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Bullish Walsh milks strategy success

At last, a good news story. Full-year earnings at Diageo are up by 6% – easily beating forecasts – the dividend up by 6%, organic net sales and operating profits up by 5%, and gross margins up by 70 basis points.

With the promise of more to come over the medium term, no wonder Paul Walsh, Diageo’s chief executive, was in bullish mood when he announced the annual results to the end of June, especially as shares rose by almost 5% in response.

While others fret about a second leg of global recession, Walsh is predicting medium-term growth in annual earnings of about 10%, although he acknowledges that it will not be a “straight line”.

He has set targets of growing underlying sales by 6% and improving margins by two percentage points to 31% over the next two years and thus creating even stronger dividend growth.

“The aim is to be the benchmark for performance in the industry,” he said. And he produced evidence from the results to support his optimism.

“Our leading brands and superior routes to market have delivered volume growth, positive price/mix, gross margin expansion and strong cash flow,” Walsh said.

The programme of backing the business in emerging markets is paying off. For instance, Diageo enjoyed sales growth last year of 70% in the premium and super premium spirits categories.

Scotch sales grew by 16% in emerging markets, with Johnnie Walker growing at 19% in these regions.

“Emerging markets are the growth engine of the business,” Walsh said.

Today they provide 60% of the group’s profits and in four years time they will be the source of half of all its sales, he predicted.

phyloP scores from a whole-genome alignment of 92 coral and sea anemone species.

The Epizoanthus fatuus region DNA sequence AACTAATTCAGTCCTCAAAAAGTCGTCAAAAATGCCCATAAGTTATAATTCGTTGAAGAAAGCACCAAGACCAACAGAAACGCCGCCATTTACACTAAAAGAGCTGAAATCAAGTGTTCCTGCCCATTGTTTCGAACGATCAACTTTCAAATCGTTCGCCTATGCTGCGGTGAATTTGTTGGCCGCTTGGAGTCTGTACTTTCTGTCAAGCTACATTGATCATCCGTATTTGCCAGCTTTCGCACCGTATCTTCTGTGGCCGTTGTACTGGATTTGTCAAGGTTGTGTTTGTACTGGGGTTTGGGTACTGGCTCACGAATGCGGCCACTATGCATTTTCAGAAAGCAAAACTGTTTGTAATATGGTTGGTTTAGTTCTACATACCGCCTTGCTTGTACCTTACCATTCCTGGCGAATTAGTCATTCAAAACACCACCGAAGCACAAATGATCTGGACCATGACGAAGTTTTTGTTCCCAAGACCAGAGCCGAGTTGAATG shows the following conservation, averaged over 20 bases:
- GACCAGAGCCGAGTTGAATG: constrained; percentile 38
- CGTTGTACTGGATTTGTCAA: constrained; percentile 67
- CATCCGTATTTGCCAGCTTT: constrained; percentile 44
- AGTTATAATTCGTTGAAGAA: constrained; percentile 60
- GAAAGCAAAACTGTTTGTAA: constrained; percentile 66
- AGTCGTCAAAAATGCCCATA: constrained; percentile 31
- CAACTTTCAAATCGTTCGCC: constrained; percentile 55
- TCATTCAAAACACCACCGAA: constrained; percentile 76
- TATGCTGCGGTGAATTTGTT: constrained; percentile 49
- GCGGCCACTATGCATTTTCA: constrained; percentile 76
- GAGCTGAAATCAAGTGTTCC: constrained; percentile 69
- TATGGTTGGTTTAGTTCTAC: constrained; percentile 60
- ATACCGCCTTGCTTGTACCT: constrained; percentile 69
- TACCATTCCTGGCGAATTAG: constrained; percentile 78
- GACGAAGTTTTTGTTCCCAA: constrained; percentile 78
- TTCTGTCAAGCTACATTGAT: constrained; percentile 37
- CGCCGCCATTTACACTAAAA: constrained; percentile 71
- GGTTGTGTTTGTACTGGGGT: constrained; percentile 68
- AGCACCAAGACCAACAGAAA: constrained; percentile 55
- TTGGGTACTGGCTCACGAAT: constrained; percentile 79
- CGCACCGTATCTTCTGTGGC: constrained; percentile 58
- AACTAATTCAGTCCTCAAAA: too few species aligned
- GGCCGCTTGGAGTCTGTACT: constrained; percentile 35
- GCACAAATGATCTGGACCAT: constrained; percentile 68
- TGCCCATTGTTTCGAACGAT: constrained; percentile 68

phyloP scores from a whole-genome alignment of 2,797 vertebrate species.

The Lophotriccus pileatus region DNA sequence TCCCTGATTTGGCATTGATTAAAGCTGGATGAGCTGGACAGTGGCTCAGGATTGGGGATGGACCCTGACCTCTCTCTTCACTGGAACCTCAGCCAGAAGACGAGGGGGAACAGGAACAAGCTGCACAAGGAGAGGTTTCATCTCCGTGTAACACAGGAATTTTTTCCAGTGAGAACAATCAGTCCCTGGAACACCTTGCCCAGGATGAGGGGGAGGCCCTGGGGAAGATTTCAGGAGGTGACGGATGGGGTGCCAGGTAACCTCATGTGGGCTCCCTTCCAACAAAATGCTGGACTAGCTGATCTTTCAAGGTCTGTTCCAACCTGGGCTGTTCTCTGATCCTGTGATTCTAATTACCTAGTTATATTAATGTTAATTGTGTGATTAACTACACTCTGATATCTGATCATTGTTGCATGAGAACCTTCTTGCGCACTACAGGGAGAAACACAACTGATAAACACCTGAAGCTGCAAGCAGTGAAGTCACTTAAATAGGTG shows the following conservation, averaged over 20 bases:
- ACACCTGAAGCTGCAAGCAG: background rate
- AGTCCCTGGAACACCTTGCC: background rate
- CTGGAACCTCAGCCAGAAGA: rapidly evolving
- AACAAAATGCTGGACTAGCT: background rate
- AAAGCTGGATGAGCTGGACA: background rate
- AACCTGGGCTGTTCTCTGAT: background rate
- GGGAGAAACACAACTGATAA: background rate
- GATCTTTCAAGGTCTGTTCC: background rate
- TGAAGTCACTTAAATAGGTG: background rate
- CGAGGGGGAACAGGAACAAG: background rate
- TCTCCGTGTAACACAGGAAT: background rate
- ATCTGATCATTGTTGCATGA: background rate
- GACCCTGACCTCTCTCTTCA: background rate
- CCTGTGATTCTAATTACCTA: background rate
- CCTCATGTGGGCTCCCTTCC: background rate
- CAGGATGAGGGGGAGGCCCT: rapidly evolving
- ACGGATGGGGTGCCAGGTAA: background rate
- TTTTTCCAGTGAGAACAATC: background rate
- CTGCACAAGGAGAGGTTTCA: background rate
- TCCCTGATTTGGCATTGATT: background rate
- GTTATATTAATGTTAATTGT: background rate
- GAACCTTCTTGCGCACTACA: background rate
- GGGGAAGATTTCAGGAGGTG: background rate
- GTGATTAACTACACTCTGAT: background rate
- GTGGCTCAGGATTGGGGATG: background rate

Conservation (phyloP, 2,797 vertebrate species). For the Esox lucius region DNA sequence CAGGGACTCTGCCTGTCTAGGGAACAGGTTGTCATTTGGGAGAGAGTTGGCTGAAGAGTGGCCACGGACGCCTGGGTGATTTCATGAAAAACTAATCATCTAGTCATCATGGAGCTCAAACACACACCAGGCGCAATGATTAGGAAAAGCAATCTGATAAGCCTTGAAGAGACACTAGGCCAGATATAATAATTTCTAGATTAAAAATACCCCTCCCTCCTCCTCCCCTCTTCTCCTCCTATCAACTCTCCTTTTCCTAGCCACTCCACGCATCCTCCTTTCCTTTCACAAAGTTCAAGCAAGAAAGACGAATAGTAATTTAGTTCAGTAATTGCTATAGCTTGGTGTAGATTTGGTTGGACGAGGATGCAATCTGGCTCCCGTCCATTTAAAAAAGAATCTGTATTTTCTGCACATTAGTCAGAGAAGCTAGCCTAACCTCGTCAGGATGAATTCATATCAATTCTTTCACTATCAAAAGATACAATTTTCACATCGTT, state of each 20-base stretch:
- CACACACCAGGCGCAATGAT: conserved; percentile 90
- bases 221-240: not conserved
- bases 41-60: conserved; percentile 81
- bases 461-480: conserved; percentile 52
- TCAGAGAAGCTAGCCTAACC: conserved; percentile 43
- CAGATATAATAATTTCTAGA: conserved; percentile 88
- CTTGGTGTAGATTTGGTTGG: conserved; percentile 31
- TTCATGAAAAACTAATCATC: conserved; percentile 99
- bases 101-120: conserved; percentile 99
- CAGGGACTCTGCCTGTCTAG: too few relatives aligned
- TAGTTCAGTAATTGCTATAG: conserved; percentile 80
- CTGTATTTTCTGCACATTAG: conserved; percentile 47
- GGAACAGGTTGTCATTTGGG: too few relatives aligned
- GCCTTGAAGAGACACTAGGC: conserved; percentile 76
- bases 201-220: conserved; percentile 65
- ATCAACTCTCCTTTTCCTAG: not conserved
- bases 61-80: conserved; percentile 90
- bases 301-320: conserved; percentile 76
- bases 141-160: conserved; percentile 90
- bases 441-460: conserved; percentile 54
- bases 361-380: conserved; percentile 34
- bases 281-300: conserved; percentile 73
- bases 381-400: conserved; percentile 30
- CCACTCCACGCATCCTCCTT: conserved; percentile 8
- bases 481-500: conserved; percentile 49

Building on the “existing strong platform” to generate expansion in faster-growing markets combined with “sharper focus” on costs will “maximise cash and returns” and “underpin faster dividend growth”, he said.

During the year, Diageo spent £1.6 billion on mergers and acquisitions such as Mey Içki in Turkey and ShuiJingFang in China as well taking controlling stakes in Serengeti Breweries in Tanzania and Zacapa premium rum.

Such acquisitions give access to burgeoning local populations, bring with them desirable brands and at the same time provide enhanced routes to market for Diageo’s existing portfolio.

Yet despite those heavy outlays and increased marketing spend, Diageo achieved free cash flow of £1.7bn, leaving Walsh’s balance sheet stronger than ever.

That begs the question of whether more takeovers are on the way. “We will look at all opportunities, but we are alert to the pitfalls as well as the potential benefits of acquisitions. For instance, a few years ago some people wanted us to expand further into wine – where are they now?” he asked.

There is no doubt that Walsh would like more acquisitions such as Mey Içki, “but they will have to create real value and fit our growth parameters”, he said. While not excluding more immediate action, he said there would be more opportunities “in three or four years’ time”.

He told the drinks business that further future involvement with José Cuervo and Moët Hennessy rested in the hands of the owning Beckmann family and Bernard Arnault (of LVMH) respectively. He would certainly like the brands in the portfolio.

He admitted to “running the numbers” on Beam Global’s portfolio, but suggested that the only brands worth having were Jim Beam itself and Sauza Tequila, “but why have Sauza when we have got Cuervo  – and we couldn’t have both.”

Walsh even sought to portray potential job losses at Diageo as positive in creating a stronger, more profitable business.

He would not be drawn on numbers or a timetable, but undoubtedly there will be some as part of £83m set aside to “focus” operations in the new financial year.

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